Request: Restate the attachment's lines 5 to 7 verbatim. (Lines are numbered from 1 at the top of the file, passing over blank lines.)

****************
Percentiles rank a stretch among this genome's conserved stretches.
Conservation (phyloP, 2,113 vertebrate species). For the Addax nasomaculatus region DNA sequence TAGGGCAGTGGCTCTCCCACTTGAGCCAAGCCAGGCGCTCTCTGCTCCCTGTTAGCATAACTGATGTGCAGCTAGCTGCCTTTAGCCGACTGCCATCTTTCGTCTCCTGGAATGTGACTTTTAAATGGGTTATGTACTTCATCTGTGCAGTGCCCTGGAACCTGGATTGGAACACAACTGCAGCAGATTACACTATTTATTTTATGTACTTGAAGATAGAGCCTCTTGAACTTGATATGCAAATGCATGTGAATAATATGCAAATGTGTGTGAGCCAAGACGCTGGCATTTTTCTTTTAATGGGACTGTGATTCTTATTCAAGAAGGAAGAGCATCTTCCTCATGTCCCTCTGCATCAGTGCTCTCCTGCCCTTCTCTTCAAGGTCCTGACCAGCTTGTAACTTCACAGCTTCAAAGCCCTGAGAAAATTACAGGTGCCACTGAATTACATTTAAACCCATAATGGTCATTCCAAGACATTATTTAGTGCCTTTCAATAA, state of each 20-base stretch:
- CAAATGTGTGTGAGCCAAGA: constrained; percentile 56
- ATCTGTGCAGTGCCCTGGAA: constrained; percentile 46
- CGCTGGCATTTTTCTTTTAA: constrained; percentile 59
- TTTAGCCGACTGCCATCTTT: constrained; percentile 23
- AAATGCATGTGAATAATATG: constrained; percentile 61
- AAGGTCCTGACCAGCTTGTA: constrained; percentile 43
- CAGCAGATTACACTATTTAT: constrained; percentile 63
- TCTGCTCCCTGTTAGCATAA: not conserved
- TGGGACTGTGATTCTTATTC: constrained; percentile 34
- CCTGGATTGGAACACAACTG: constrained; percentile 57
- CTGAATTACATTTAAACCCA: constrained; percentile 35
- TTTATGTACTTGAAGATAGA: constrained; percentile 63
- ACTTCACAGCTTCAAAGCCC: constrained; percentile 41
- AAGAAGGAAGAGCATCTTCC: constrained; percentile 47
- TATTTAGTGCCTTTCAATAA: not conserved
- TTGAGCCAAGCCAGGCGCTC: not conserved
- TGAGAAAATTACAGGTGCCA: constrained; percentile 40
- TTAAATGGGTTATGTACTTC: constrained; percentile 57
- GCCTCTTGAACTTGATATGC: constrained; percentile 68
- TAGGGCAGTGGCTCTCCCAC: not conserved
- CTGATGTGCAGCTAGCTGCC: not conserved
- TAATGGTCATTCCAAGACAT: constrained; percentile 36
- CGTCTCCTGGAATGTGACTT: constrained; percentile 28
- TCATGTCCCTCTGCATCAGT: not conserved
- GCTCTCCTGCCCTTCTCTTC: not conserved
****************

- CGCTGGCATTTTTCTTTTAA: constrained; percentile 59
- TTTAGCCGACTGCCATCTTT: constrained; percentile 23
- AAATGCATGTGAATAATATG: constrained; percentile 61